restricted access Indigobird, canary and buntings
In lieu of an abstract, here is a brief excerpt of the content:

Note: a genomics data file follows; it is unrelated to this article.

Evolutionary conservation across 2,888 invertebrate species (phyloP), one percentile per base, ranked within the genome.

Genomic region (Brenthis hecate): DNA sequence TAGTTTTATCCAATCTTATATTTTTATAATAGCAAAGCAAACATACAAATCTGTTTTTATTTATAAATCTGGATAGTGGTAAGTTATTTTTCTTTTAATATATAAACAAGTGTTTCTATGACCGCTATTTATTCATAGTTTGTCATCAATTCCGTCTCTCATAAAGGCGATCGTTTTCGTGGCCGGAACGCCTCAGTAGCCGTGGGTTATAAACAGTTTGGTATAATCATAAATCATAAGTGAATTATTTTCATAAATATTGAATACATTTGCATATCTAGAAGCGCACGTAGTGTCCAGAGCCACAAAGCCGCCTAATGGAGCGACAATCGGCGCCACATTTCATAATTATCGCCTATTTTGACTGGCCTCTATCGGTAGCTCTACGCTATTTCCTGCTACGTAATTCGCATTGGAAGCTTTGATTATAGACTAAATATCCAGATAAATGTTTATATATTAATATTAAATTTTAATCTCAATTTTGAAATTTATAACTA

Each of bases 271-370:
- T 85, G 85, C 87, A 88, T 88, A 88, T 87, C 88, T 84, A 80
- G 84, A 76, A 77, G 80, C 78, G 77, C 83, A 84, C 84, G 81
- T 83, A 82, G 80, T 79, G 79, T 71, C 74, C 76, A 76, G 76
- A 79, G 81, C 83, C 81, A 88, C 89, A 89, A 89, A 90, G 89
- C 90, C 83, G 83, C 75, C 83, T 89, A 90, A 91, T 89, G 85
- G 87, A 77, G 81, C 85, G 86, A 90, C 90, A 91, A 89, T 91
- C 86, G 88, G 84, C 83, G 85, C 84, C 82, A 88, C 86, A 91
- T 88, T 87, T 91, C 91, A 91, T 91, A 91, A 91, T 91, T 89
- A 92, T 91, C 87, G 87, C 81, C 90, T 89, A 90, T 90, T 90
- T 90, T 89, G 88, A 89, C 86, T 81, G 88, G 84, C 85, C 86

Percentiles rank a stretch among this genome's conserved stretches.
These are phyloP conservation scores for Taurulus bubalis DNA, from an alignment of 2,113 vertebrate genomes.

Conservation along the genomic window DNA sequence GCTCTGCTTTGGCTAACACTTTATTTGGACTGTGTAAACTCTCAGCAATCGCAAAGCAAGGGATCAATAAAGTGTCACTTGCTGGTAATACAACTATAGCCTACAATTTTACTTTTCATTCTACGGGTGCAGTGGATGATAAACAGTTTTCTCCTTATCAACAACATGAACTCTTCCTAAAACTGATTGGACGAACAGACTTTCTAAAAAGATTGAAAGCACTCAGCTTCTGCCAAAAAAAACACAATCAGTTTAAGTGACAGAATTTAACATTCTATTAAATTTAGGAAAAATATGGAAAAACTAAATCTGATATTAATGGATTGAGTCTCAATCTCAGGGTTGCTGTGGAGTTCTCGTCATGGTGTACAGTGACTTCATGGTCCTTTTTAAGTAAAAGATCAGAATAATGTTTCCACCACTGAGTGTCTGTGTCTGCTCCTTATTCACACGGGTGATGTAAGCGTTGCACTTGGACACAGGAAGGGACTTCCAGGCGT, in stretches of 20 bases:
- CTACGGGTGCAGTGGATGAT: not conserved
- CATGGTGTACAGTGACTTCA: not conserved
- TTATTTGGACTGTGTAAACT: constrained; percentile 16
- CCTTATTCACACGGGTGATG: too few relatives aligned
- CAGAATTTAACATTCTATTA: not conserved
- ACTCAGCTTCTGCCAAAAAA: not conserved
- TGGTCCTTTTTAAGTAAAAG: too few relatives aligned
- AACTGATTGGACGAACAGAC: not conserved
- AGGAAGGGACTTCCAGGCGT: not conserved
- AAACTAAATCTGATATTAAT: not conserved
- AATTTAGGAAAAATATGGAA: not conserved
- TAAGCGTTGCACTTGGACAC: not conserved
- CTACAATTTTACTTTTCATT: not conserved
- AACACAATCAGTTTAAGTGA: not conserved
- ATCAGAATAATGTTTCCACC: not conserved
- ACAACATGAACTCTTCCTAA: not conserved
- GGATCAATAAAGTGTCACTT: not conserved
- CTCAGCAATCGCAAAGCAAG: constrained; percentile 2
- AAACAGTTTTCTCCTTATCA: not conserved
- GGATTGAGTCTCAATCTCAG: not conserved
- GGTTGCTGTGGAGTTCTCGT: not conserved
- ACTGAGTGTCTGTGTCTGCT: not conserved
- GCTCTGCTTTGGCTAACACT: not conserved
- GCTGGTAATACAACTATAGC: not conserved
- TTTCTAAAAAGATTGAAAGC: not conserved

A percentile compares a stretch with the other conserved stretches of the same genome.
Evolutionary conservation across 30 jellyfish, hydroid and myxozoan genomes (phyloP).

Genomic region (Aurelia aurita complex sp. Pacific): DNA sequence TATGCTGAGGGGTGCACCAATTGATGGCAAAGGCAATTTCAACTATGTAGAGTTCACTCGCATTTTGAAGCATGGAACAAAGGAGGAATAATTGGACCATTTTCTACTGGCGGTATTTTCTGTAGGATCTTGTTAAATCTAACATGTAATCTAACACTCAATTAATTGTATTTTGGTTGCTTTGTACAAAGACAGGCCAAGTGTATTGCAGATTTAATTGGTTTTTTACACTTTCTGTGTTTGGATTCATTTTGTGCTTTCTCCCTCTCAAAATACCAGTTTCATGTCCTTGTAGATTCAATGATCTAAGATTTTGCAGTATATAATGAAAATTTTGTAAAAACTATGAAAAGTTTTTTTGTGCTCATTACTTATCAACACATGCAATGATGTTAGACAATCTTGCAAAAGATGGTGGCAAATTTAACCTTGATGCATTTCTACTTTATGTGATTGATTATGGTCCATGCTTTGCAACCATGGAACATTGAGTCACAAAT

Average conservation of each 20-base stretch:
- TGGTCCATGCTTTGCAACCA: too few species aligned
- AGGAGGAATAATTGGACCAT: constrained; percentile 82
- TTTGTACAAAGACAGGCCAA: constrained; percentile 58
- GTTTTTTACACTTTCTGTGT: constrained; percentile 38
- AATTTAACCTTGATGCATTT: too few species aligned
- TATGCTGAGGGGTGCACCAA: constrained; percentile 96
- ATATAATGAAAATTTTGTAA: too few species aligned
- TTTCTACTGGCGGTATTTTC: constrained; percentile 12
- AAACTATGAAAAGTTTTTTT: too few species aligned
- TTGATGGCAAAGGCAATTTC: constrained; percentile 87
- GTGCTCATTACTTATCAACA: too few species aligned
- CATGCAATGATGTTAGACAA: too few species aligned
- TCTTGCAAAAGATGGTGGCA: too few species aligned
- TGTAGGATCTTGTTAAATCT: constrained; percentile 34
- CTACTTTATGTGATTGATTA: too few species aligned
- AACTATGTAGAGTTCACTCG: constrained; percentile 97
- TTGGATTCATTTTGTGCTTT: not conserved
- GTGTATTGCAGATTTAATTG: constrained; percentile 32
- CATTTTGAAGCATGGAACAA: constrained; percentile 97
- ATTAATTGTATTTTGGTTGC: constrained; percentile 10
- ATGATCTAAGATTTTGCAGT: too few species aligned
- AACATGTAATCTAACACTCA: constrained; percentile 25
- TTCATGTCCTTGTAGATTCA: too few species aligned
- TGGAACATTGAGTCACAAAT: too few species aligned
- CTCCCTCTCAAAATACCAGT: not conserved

Golden-breasted Bunting L: 16 cm (6·5") The combination of brilliant golden-yellow breast and yellow throat, boldly striped head, chestnut back and white wingbars easily identify this finch-like bird . When flushed, it shows bold white outer tail feathers as it flies away, and will often settle in a tree . The female looks similar to the male but is paler, and juveniles are duller still . This is a widespread and common resident throughout all of Kruger’s woodlands, where it feeds on seeds, nectar and insects . It has a buzzy, nasal call and a cheerful “toodletee chip-chip-chip” song . Cinnamon-breasted Bunting L: 15 cm (6") A slender bunting with cinnamon underparts, black-and-brown mottled upperparts and a black-and-orange bill . The male’s head is boldly striped black-and-white, while that of the female is less contrasting, with brown and buff stripes . This is a common and widespread resident in Kruger, occurring on rocky outcrops and in open woodland and grassland with a rocky component . It is often detected by its shrill, grating song . Village Indigobird L: 12 cm (4·5") In Kruger, this finch-like bird always has a red bill and red legs (farther north in its range the bill and legs can be much paler) . The breeding male is entirely shiny black, but females and non-breeding males are brown and streaky-headed, resembling female and non-breeding male whydahs . However, the Pin-tailed Whydah (page 160) always has dark legs, and other, rarer, indigobirds (none illustrated) always have pale pinkish-white bills . The Village Indigobird is a widespread and uncommon resident, although it is the most frequently encountered indigobird species in Kruger . It parasitizes the Red-billed Firefinch (page 156), mimicking its song and calls . Indigobird, canary and buntings male non-breeding/female male breeding 162 Yellow-fronted Canary L: 12 cm (4·5") A smallish canary, bright yellow below with a strong head pattern, including a bright yellow stripe above the eye, a yellow cheek and a black moustache . The larger, greenerfaced , and heavier-billed Brimstone Canary (not illustrated) occurs in the southwest of Kruger but is rare; and the much paler Lemon-breasted Canary (not illustrated) is rare and very local from Pafuri north . The Yellow-fronted Canary is a common and widespread resident in woodland and grassland throughout Kruger, where it feeds on grass and shrub seeds, nectar and invertebrates . BIRDS OF BROADLEAVED WOODLAND AND CAMPS female male male cinnamon-breasted bunting golden-breasted bunting 163 ...